At Wednesday's news conference, Rhule said he welcomed questions about the issue of sexual assault, although he could not say much about the current suspended student-athletes.
"These are the issues everywhere. This isn't a Baylor thing. This is an 'our world' thing. And so I willingly answer those questions," he said. "...These are major issues, and so I don't think any of us should run away from them ...This is what we all need, should be talking about."
A reporter referenced two members of Rhule's staff who were fired near the start of his tenure. One was a coach arrested in connection with a prostitution sting and another was a staff member who reportedly sent inappropriate text messages to a teenager. The reporter asked, "Are you worried at all about the culture of the program?"
"No, not at all," Rhule said without hesitation. "Things happen all the time, everywhere. You can either hide from it and try to hide it from all you guys so it looks like everything is great, and you end up not doing the right thing. Or you can be very transparent about things, knowing that you open yourself up for criticism."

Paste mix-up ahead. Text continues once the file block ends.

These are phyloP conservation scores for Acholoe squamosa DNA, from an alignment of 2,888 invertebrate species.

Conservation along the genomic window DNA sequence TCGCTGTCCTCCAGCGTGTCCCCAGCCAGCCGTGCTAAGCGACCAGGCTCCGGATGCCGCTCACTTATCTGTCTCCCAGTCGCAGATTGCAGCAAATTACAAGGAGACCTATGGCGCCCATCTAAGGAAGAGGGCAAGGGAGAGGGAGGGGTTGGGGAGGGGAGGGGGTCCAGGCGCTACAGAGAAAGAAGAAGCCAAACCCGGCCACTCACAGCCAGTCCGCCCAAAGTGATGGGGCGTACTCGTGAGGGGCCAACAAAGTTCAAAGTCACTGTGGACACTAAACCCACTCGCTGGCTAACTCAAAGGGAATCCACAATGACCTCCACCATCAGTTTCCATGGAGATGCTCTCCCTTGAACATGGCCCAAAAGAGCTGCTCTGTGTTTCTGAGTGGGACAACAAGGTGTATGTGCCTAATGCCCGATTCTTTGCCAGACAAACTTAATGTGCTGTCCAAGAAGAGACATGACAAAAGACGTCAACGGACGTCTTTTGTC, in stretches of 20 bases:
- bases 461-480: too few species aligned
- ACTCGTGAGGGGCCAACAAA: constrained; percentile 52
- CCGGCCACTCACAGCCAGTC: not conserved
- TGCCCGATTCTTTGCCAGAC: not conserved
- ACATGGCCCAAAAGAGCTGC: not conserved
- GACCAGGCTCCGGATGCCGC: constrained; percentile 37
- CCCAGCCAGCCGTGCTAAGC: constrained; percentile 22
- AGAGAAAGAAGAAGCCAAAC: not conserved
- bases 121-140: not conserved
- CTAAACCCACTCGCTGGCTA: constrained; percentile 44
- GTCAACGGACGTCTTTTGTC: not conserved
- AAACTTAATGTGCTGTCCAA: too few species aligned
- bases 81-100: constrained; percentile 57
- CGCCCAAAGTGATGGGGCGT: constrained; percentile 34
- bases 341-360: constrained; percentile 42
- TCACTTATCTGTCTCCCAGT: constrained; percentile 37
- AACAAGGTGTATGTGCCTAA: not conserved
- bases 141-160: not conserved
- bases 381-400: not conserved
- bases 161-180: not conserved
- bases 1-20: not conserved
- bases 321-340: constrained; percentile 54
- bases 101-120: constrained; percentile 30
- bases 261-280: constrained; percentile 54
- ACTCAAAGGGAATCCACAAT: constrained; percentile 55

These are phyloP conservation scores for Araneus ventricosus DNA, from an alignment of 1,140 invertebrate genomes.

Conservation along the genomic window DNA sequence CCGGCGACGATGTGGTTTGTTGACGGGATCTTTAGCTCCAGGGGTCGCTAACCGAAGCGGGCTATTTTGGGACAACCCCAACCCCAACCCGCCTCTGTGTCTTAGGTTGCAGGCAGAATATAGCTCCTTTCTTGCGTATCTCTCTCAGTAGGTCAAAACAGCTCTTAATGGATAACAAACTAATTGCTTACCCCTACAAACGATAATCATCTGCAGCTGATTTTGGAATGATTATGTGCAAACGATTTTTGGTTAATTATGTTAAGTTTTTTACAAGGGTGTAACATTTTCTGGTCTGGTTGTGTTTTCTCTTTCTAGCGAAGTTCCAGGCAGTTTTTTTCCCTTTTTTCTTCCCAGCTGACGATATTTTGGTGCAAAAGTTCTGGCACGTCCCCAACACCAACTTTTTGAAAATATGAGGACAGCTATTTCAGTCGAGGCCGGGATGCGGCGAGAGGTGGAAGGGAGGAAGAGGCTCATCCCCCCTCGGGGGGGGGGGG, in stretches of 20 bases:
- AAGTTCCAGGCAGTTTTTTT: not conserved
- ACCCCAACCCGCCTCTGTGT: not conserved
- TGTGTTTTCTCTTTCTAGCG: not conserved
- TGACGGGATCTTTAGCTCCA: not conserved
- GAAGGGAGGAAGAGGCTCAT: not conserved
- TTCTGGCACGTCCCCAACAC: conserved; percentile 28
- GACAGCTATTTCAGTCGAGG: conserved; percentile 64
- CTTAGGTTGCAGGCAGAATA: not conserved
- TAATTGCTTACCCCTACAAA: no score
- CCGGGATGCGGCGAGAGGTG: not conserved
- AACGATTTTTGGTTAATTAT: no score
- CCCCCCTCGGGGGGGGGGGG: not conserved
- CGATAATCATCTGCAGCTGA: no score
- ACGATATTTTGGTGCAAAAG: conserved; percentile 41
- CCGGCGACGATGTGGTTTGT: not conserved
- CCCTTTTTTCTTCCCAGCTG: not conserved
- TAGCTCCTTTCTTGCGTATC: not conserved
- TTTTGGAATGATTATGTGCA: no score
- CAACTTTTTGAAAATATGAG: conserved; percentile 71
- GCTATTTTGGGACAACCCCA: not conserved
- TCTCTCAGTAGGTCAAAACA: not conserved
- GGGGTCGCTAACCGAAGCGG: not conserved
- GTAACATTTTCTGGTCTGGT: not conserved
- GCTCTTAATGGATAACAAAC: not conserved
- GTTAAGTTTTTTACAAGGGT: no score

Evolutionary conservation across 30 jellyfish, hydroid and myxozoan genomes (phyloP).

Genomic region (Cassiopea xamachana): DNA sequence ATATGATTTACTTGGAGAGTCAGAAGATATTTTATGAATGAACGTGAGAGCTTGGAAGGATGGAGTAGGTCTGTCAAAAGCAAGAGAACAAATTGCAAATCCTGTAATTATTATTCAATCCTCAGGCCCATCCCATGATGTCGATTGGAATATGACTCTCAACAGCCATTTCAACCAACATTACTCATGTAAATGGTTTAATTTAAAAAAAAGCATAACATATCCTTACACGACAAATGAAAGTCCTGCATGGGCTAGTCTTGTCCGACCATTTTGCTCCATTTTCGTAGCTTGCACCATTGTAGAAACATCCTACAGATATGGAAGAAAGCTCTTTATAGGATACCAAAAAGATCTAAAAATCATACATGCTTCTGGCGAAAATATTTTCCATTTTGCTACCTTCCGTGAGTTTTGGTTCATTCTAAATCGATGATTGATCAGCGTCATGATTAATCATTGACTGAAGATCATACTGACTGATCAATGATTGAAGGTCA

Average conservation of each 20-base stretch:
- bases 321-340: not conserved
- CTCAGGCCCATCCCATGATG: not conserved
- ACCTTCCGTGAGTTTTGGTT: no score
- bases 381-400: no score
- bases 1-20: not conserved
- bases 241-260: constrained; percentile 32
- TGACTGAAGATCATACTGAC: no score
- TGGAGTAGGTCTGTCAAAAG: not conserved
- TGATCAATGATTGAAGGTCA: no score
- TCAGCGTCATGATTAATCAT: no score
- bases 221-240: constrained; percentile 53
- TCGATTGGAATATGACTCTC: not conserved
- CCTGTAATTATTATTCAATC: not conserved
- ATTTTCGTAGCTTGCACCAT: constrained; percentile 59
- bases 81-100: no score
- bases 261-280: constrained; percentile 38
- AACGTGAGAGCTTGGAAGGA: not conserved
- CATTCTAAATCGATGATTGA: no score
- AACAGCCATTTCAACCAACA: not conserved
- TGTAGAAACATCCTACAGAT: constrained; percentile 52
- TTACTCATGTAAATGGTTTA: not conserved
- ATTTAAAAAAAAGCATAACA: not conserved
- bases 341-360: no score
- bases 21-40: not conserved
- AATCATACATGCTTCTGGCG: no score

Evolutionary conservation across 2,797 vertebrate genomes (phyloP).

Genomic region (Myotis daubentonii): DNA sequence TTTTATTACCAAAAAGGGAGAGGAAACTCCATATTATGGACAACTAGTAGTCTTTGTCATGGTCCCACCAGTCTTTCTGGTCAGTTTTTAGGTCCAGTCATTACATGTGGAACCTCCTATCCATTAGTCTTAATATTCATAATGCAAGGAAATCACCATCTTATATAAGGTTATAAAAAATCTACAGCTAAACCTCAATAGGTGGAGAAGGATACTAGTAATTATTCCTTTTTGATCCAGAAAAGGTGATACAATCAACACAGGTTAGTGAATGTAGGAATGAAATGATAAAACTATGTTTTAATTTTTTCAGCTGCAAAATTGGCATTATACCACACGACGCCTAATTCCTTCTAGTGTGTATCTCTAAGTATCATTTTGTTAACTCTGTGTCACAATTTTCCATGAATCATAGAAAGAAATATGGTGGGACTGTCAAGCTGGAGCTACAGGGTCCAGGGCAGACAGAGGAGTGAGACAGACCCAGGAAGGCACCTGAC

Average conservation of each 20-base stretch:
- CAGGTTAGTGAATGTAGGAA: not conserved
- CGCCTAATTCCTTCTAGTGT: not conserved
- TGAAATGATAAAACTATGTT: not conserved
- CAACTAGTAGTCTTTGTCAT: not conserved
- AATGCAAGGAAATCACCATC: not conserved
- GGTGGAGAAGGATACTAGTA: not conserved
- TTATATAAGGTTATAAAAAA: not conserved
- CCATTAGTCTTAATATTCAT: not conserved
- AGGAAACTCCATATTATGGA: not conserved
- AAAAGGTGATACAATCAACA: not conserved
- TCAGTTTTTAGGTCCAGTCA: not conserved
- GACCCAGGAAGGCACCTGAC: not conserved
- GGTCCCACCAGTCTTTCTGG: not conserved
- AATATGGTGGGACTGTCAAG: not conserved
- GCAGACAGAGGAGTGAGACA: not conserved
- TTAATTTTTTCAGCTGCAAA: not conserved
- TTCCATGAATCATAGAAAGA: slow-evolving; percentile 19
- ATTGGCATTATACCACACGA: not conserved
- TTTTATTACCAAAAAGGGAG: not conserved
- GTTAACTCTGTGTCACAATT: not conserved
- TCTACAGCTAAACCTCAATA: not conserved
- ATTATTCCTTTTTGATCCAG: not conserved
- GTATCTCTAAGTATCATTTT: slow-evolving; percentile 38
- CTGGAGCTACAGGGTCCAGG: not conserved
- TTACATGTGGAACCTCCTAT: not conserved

"As you look at the scandals and things that have happened other places, it's always been when people are afraid to handle what's happened," he said, adding that the incidents with his former staff and players do not indicate a cultural problem and that they were quickly and properly addressed.
Rhule reiterated the work he and the school have done to provide sexual assault awareness and education for his staff and team. He is known for sending regular text messages to his players reminding them to be respectful to women and act appropriately off the field.
"People are going to say things, and I get all that, but that doesn't mean there's a bad culture," Rhule said. "There's a bad culture when kids do things and grown-ups hide them. And nobody's hiding anything here. And so that's why I know that we're doing things right."